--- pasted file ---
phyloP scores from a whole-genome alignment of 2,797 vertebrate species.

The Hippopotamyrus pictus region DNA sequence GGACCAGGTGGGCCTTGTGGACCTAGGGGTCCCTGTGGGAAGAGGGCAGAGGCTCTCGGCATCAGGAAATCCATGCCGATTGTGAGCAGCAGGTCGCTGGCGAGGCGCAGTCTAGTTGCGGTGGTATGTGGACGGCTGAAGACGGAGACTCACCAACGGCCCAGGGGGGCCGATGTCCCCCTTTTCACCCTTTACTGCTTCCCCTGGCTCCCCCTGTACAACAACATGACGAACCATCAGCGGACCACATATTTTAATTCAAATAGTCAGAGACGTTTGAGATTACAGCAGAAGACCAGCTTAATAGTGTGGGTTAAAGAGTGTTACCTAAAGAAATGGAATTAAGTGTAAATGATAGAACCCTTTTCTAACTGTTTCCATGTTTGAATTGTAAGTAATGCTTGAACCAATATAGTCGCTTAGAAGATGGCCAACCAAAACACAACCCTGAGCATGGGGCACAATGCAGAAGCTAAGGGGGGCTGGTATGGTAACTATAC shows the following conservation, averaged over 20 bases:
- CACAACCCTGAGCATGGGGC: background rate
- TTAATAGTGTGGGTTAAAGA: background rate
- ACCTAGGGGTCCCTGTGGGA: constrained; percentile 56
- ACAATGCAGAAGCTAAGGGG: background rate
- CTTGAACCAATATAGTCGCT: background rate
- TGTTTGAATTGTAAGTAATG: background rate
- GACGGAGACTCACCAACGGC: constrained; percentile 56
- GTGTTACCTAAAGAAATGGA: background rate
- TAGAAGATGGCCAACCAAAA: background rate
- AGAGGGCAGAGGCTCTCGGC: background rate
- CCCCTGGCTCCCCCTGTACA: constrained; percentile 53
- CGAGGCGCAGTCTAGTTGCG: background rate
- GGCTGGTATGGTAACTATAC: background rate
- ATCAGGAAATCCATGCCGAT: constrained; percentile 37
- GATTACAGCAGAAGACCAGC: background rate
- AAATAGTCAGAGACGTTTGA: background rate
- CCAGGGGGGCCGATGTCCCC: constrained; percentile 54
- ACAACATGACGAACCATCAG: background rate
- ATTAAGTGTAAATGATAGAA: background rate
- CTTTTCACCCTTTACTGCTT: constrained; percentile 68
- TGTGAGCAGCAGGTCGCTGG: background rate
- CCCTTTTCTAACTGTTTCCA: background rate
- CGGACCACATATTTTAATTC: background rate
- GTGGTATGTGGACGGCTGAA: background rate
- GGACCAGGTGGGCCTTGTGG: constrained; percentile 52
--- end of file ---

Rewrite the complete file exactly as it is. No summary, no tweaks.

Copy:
phyloP scores from a whole-genome alignment of 2,797 vertebrate species.

The Hippopotamyrus pictus region DNA sequence GGACCAGGTGGGCCTTGTGGACCTAGGGGTCCCTGTGGGAAGAGGGCAGAGGCTCTCGGCATCAGGAAATCCATGCCGATTGTGAGCAGCAGGTCGCTGGCGAGGCGCAGTCTAGTTGCGGTGGTATGTGGACGGCTGAAGACGGAGACTCACCAACGGCCCAGGGGGGCCGATGTCCCCCTTTTCACCCTTTACTGCTTCCCCTGGCTCCCCCTGTACAACAACATGACGAACCATCAGCGGACCACATATTTTAATTCAAATAGTCAGAGACGTTTGAGATTACAGCAGAAGACCAGCTTAATAGTGTGGGTTAAAGAGTGTTACCTAAAGAAATGGAATTAAGTGTAAATGATAGAACCCTTTTCTAACTGTTTCCATGTTTGAATTGTAAGTAATGCTTGAACCAATATAGTCGCTTAGAAGATGGCCAACCAAAACACAACCCTGAGCATGGGGCACAATGCAGAAGCTAAGGGGGGCTGGTATGGTAACTATAC shows the following conservation, averaged over 20 bases:
- CACAACCCTGAGCATGGGGC: background rate
- TTAATAGTGTGGGTTAAAGA: background rate
- ACCTAGGGGTCCCTGTGGGA: constrained; percentile 56
- ACAATGCAGAAGCTAAGGGG: background rate
- CTTGAACCAATATAGTCGCT: background rate
- TGTTTGAATTGTAAGTAATG: background rate
- GACGGAGACTCACCAACGGC: constrained; percentile 56
- GTGTTACCTAAAGAAATGGA: background rate
- TAGAAGATGGCCAACCAAAA: background rate
- AGAGGGCAGAGGCTCTCGGC: background rate
- CCCCTGGCTCCCCCTGTACA: constrained; percentile 53
- CGAGGCGCAGTCTAGTTGCG: background rate
- GGCTGGTATGGTAACTATAC: background rate
- ATCAGGAAATCCATGCCGAT: constrained; percentile 37
- GATTACAGCAGAAGACCAGC: background rate
- AAATAGTCAGAGACGTTTGA: background rate
- CCAGGGGGGCCGATGTCCCC: constrained; percentile 54
- ACAACATGACGAACCATCAG: background rate
- ATTAAGTGTAAATGATAGAA: background rate
- CTTTTCACCCTTTACTGCTT: constrained; percentile 68
- TGTGAGCAGCAGGTCGCTGG: background rate
- CCCTTTTCTAACTGTTTCCA: background rate
- CGGACCACATATTTTAATTC: background rate
- GTGGTATGTGGACGGCTGAA: background rate
- GGACCAGGTGGGCCTTGTGG: constrained; percentile 52